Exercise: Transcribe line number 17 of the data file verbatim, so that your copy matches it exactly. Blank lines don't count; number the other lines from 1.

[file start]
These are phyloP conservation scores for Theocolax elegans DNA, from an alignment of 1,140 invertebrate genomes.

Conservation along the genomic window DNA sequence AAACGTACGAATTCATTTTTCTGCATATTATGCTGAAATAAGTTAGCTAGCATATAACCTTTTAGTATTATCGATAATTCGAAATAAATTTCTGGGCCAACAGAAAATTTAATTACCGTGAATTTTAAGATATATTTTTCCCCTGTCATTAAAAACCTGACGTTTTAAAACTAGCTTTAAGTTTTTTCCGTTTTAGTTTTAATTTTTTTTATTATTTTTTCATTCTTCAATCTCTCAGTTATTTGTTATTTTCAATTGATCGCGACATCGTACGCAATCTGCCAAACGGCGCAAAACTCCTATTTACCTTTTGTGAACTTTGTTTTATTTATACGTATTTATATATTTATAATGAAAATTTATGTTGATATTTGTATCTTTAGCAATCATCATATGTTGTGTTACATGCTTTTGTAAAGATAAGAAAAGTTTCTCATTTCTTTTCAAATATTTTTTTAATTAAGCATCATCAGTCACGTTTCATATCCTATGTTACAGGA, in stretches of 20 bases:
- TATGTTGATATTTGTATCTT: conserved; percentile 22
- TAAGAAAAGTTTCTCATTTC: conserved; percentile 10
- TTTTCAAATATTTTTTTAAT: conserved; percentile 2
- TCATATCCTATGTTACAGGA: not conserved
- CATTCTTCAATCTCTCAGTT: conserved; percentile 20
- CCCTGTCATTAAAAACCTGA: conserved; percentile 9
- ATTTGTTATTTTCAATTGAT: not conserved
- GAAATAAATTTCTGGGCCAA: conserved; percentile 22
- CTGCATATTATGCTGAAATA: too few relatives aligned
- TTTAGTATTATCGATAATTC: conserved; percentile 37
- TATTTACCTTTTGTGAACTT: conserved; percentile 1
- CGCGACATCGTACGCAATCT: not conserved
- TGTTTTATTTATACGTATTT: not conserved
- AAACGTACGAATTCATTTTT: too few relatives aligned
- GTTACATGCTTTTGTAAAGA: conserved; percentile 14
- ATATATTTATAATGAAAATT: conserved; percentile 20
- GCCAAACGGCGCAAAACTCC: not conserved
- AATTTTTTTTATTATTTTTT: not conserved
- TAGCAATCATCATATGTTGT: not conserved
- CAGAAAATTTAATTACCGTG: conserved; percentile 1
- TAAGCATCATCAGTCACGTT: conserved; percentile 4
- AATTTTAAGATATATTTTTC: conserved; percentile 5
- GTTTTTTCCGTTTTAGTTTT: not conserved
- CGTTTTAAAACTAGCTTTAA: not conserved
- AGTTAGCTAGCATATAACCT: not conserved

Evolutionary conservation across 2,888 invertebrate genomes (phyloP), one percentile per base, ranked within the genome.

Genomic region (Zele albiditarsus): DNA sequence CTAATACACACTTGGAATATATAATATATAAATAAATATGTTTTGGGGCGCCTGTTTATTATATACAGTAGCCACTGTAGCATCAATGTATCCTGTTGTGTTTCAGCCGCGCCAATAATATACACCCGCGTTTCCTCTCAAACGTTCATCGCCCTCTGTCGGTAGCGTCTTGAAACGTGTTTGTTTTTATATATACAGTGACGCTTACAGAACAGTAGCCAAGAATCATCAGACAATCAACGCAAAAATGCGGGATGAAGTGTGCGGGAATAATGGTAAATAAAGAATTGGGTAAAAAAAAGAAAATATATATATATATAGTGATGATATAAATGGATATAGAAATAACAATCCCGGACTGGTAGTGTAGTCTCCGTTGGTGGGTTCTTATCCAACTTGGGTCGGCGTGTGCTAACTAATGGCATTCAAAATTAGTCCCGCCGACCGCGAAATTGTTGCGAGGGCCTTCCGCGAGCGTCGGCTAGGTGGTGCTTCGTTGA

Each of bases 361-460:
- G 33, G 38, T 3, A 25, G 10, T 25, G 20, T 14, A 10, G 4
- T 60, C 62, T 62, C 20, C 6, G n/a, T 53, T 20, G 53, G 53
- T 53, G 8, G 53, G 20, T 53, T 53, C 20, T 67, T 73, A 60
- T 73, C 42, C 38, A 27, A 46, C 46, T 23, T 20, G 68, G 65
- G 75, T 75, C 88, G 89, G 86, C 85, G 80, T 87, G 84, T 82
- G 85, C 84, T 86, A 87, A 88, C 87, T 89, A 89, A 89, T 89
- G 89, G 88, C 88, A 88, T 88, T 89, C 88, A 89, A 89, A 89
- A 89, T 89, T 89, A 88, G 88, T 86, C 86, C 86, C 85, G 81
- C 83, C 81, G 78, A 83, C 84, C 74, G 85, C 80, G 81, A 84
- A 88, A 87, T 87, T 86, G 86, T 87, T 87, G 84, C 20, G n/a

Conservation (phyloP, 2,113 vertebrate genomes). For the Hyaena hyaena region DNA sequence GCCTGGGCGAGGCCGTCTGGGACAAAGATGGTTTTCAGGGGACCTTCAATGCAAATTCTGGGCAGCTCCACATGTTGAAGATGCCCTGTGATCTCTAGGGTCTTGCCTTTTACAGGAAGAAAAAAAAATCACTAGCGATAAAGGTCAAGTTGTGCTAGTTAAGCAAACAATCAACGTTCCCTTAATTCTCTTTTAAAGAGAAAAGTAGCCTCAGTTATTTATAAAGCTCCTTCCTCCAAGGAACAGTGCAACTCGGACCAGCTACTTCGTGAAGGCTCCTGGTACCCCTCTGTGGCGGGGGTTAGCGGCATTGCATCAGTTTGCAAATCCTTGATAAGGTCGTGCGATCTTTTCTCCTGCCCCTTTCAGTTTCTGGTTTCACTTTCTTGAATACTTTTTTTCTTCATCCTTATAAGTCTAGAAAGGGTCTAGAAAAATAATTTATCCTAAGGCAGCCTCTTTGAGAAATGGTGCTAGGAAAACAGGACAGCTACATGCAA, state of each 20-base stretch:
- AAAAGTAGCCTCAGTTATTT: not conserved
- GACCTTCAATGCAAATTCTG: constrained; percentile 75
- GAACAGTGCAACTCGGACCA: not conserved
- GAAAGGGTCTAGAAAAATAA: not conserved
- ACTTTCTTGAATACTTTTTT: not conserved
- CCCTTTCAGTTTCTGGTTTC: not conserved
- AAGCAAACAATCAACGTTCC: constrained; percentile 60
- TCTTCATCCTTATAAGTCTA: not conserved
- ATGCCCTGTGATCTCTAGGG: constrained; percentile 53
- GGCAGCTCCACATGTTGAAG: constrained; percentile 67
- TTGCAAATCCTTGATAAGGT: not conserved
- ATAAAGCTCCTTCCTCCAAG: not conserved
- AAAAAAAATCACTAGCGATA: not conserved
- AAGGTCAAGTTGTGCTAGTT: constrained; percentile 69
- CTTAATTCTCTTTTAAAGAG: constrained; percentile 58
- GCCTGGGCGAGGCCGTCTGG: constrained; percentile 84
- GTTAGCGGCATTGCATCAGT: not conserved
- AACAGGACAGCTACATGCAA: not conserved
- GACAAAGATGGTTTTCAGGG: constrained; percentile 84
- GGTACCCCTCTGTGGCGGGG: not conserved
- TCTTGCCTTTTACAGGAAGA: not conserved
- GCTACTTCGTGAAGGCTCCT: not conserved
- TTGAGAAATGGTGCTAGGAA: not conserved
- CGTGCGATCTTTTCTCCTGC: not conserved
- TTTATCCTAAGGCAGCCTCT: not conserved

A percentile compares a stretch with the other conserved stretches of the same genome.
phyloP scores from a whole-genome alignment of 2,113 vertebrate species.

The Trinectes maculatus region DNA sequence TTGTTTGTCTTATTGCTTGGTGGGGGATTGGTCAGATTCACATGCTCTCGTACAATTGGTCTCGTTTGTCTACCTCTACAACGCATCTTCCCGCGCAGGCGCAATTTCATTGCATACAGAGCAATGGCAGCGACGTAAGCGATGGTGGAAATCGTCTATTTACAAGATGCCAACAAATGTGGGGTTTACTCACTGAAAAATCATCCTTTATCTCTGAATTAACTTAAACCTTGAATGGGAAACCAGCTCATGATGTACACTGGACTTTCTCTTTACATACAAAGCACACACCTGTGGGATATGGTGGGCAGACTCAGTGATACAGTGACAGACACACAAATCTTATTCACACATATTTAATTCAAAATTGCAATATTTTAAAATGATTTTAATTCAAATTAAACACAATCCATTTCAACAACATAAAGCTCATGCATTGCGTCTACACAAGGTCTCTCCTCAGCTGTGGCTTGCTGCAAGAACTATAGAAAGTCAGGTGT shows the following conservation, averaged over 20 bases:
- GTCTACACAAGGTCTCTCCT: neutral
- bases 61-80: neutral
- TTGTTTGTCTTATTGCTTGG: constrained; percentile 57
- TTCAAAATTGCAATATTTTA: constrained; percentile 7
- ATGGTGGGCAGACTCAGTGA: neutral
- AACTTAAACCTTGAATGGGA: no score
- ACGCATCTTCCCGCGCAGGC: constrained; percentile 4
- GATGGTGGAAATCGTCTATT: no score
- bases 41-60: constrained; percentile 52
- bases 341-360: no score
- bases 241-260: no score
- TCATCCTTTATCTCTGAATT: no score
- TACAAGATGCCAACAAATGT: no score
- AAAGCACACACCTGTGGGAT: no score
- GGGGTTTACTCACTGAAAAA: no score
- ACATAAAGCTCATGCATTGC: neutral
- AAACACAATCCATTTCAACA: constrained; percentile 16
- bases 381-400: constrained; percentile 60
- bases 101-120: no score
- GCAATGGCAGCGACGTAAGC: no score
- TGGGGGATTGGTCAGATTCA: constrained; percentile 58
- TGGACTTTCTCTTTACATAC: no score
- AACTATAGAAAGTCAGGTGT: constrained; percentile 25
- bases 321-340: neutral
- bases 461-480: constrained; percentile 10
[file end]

- GTTACATGCTTTTGTAAAGA: conserved; percentile 14